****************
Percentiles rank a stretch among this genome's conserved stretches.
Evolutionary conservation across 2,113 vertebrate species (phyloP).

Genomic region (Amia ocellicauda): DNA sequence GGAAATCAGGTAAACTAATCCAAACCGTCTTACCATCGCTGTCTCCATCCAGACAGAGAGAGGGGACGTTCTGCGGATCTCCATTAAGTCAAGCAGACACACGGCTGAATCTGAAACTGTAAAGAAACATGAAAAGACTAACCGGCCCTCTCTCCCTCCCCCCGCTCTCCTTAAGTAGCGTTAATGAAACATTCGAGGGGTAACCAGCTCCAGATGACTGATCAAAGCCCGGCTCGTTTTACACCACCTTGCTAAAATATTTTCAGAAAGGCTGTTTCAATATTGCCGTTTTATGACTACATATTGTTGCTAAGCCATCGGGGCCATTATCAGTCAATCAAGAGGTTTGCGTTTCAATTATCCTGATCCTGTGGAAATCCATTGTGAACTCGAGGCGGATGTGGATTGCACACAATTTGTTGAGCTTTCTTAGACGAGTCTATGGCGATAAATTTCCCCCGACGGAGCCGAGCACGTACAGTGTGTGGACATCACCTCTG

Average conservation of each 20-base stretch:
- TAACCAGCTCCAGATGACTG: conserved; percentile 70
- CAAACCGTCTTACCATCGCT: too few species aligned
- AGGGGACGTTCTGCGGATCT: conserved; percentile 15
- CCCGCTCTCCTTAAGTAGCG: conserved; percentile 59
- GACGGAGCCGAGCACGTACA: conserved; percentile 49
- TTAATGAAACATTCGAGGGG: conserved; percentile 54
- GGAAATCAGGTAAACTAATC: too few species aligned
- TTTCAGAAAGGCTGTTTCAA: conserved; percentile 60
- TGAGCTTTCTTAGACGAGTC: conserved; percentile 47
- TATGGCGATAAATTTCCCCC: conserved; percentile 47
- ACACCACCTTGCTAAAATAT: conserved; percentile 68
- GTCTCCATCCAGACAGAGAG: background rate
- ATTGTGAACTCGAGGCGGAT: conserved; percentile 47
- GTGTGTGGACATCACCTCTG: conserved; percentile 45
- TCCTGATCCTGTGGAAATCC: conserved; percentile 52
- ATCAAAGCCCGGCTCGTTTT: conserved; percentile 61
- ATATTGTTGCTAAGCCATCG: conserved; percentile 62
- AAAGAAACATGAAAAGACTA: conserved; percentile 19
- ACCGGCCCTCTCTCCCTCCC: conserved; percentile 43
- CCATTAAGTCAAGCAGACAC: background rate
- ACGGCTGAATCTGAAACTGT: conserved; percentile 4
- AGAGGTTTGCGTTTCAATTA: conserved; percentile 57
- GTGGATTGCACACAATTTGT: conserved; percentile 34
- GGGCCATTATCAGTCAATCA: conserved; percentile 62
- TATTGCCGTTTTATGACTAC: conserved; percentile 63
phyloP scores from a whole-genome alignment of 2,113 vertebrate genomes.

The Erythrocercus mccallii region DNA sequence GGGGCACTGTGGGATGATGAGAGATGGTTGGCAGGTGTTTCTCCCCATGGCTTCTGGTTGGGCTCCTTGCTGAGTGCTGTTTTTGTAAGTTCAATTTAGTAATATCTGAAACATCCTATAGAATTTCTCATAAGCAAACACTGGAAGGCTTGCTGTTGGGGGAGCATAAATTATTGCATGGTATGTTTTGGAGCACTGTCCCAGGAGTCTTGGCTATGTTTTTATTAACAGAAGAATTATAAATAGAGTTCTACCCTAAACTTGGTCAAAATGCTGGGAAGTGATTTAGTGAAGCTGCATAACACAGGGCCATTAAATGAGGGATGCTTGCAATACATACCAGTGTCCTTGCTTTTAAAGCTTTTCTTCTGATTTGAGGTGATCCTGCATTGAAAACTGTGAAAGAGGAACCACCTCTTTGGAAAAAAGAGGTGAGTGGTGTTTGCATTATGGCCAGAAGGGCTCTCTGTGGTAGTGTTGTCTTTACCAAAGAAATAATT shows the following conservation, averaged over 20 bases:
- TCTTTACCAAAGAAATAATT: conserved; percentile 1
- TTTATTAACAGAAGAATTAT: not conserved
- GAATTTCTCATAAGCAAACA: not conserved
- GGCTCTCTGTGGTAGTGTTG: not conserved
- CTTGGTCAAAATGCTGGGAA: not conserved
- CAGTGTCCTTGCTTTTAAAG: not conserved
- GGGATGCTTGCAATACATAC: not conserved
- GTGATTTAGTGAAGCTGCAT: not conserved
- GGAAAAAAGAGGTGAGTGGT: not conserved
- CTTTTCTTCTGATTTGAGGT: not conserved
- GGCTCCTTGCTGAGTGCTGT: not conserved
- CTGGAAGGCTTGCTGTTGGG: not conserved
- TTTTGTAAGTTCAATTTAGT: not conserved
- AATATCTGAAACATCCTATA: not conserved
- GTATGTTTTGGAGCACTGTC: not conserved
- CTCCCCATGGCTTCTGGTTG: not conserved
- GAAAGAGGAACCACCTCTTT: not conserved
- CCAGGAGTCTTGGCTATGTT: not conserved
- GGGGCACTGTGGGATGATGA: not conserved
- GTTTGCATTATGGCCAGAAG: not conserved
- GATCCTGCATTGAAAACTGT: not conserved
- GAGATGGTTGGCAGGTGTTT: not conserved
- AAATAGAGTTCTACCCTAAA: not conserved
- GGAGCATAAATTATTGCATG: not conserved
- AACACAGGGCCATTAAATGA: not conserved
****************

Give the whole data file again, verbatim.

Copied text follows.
Percentiles rank a stretch among this genome's conserved stretches.
Evolutionary conservation across 2,113 vertebrate species (phyloP).

Genomic region (Amia ocellicauda): DNA sequence GGAAATCAGGTAAACTAATCCAAACCGTCTTACCATCGCTGTCTCCATCCAGACAGAGAGAGGGGACGTTCTGCGGATCTCCATTAAGTCAAGCAGACACACGGCTGAATCTGAAACTGTAAAGAAACATGAAAAGACTAACCGGCCCTCTCTCCCTCCCCCCGCTCTCCTTAAGTAGCGTTAATGAAACATTCGAGGGGTAACCAGCTCCAGATGACTGATCAAAGCCCGGCTCGTTTTACACCACCTTGCTAAAATATTTTCAGAAAGGCTGTTTCAATATTGCCGTTTTATGACTACATATTGTTGCTAAGCCATCGGGGCCATTATCAGTCAATCAAGAGGTTTGCGTTTCAATTATCCTGATCCTGTGGAAATCCATTGTGAACTCGAGGCGGATGTGGATTGCACACAATTTGTTGAGCTTTCTTAGACGAGTCTATGGCGATAAATTTCCCCCGACGGAGCCGAGCACGTACAGTGTGTGGACATCACCTCTG

Average conservation of each 20-base stretch:
- TAACCAGCTCCAGATGACTG: conserved; percentile 70
- CAAACCGTCTTACCATCGCT: too few species aligned
- AGGGGACGTTCTGCGGATCT: conserved; percentile 15
- CCCGCTCTCCTTAAGTAGCG: conserved; percentile 59
- GACGGAGCCGAGCACGTACA: conserved; percentile 49
- TTAATGAAACATTCGAGGGG: conserved; percentile 54
- GGAAATCAGGTAAACTAATC: too few species aligned
- TTTCAGAAAGGCTGTTTCAA: conserved; percentile 60
- TGAGCTTTCTTAGACGAGTC: conserved; percentile 47
- TATGGCGATAAATTTCCCCC: conserved; percentile 47
- ACACCACCTTGCTAAAATAT: conserved; percentile 68
- GTCTCCATCCAGACAGAGAG: background rate
- ATTGTGAACTCGAGGCGGAT: conserved; percentile 47
- GTGTGTGGACATCACCTCTG: conserved; percentile 45
- TCCTGATCCTGTGGAAATCC: conserved; percentile 52
- ATCAAAGCCCGGCTCGTTTT: conserved; percentile 61
- ATATTGTTGCTAAGCCATCG: conserved; percentile 62
- AAAGAAACATGAAAAGACTA: conserved; percentile 19
- ACCGGCCCTCTCTCCCTCCC: conserved; percentile 43
- CCATTAAGTCAAGCAGACAC: background rate
- ACGGCTGAATCTGAAACTGT: conserved; percentile 4
- AGAGGTTTGCGTTTCAATTA: conserved; percentile 57
- GTGGATTGCACACAATTTGT: conserved; percentile 34
- GGGCCATTATCAGTCAATCA: conserved; percentile 62
- TATTGCCGTTTTATGACTAC: conserved; percentile 63
phyloP scores from a whole-genome alignment of 2,113 vertebrate genomes.

The Erythrocercus mccallii region DNA sequence GGGGCACTGTGGGATGATGAGAGATGGTTGGCAGGTGTTTCTCCCCATGGCTTCTGGTTGGGCTCCTTGCTGAGTGCTGTTTTTGTAAGTTCAATTTAGTAATATCTGAAACATCCTATAGAATTTCTCATAAGCAAACACTGGAAGGCTTGCTGTTGGGGGAGCATAAATTATTGCATGGTATGTTTTGGAGCACTGTCCCAGGAGTCTTGGCTATGTTTTTATTAACAGAAGAATTATAAATAGAGTTCTACCCTAAACTTGGTCAAAATGCTGGGAAGTGATTTAGTGAAGCTGCATAACACAGGGCCATTAAATGAGGGATGCTTGCAATACATACCAGTGTCCTTGCTTTTAAAGCTTTTCTTCTGATTTGAGGTGATCCTGCATTGAAAACTGTGAAAGAGGAACCACCTCTTTGGAAAAAAGAGGTGAGTGGTGTTTGCATTATGGCCAGAAGGGCTCTCTGTGGTAGTGTTGTCTTTACCAAAGAAATAATT shows the following conservation, averaged over 20 bases:
- TCTTTACCAAAGAAATAATT: conserved; percentile 1
- TTTATTAACAGAAGAATTAT: not conserved
- GAATTTCTCATAAGCAAACA: not conserved
- GGCTCTCTGTGGTAGTGTTG: not conserved
- CTTGGTCAAAATGCTGGGAA: not conserved
- CAGTGTCCTTGCTTTTAAAG: not conserved
- GGGATGCTTGCAATACATAC: not conserved
- GTGATTTAGTGAAGCTGCAT: not conserved
- GGAAAAAAGAGGTGAGTGGT: not conserved
- CTTTTCTTCTGATTTGAGGT: not conserved
- GGCTCCTTGCTGAGTGCTGT: not conserved
- CTGGAAGGCTTGCTGTTGGG: not conserved
- TTTTGTAAGTTCAATTTAGT: not conserved
- AATATCTGAAACATCCTATA: not conserved
- GTATGTTTTGGAGCACTGTC: not conserved
- CTCCCCATGGCTTCTGGTTG: not conserved
- GAAAGAGGAACCACCTCTTT: not conserved
- CCAGGAGTCTTGGCTATGTT: not conserved
- GGGGCACTGTGGGATGATGA: not conserved
- GTTTGCATTATGGCCAGAAG: not conserved
- GATCCTGCATTGAAAACTGT: not conserved
- GAGATGGTTGGCAGGTGTTT: not conserved
- AAATAGAGTTCTACCCTAAA: not conserved
- GGAGCATAAATTATTGCATG: not conserved
- AACACAGGGCCATTAAATGA: not conserved